Differential Backup Method
There is a significant, but sometimes confusing, distinction between
differential backup and incremental backup. Whereas incremental backs
up all the files modified since the last full backup or incremental
backup, differential backup offers a middle ground by backing up all
the files that have changed (file is changed if content, attribute or
access permition rights are changed) since the last full backup.
That is where it gets its name: it backs up everything that's different
since the last full backup.
Restoring a differential backup is a faster process than restoring
an incremental backup because all you need is the last full and
last differential backup.
Use differential backup if you have a reasonable amount of time to
perform backups.The upside is that only two backup container files
are needed to perform a complete restore. The downside is if you
run multiple differential backups after your full backup, you're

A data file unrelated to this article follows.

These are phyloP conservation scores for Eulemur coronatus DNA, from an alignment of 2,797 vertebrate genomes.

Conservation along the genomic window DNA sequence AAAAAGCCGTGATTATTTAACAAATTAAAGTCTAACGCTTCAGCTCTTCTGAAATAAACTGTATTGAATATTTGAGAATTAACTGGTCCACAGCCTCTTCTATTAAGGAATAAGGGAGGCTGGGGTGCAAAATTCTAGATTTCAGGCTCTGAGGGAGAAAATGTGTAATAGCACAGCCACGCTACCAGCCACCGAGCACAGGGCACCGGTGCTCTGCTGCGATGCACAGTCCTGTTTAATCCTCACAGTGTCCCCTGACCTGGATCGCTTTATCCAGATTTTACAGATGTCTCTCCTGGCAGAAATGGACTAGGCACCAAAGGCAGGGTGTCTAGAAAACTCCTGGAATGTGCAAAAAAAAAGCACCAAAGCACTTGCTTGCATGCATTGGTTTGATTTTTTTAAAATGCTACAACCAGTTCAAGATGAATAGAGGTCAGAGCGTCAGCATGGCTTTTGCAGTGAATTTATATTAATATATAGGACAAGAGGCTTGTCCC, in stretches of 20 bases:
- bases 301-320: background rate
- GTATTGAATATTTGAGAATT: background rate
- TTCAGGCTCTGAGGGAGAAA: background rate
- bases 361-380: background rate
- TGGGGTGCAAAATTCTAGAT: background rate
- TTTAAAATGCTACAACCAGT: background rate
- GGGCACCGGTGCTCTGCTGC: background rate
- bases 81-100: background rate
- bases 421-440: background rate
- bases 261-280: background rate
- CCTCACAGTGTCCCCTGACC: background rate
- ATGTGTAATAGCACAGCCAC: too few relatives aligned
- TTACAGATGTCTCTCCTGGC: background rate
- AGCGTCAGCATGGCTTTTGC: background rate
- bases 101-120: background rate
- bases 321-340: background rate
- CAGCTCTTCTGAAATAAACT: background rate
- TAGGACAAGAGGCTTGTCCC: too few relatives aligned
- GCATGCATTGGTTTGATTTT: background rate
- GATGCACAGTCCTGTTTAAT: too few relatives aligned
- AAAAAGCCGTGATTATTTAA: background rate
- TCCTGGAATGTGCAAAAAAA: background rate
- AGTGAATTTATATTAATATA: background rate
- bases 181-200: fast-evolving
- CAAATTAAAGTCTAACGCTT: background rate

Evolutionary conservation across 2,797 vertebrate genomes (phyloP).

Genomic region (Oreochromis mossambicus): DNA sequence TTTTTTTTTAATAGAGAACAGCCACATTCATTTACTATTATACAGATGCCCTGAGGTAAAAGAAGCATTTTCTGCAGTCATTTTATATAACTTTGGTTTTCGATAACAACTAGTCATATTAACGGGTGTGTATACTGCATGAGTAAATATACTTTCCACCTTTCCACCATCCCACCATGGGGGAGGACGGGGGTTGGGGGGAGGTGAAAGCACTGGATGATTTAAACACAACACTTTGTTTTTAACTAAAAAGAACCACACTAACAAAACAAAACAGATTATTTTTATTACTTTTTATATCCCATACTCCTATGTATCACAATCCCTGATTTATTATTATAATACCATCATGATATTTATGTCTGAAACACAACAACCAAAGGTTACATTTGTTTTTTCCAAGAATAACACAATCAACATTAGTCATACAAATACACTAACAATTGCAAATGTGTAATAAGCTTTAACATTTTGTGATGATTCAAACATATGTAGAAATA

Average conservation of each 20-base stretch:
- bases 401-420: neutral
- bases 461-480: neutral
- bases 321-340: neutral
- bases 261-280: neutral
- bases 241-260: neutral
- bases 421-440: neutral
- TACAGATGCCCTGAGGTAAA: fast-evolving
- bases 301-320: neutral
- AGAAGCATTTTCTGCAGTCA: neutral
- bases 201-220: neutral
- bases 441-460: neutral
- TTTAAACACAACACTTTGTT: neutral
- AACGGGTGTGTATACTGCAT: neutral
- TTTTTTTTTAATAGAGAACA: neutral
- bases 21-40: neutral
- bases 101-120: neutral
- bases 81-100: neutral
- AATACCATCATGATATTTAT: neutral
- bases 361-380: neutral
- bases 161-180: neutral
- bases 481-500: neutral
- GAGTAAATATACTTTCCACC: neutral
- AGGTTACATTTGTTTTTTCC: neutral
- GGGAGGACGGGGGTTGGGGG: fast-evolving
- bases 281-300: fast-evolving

probably including some files in each differential backup that were
already included in earlier differential backups, but haven't been
Differential backup is gaining in popularity because
it traps files at points in time, for example, prior to virus
Advantages: restore is faster than restoring from incremental backup, backing up is faster
than a full backup, the storage space requirements are lower than for full backup.
Disadvantages: restore is slower than restoring from full backup, backing up is slower
than incremental backup, the storage space requirements are higher than for incremental
See also: Mirror Backup Method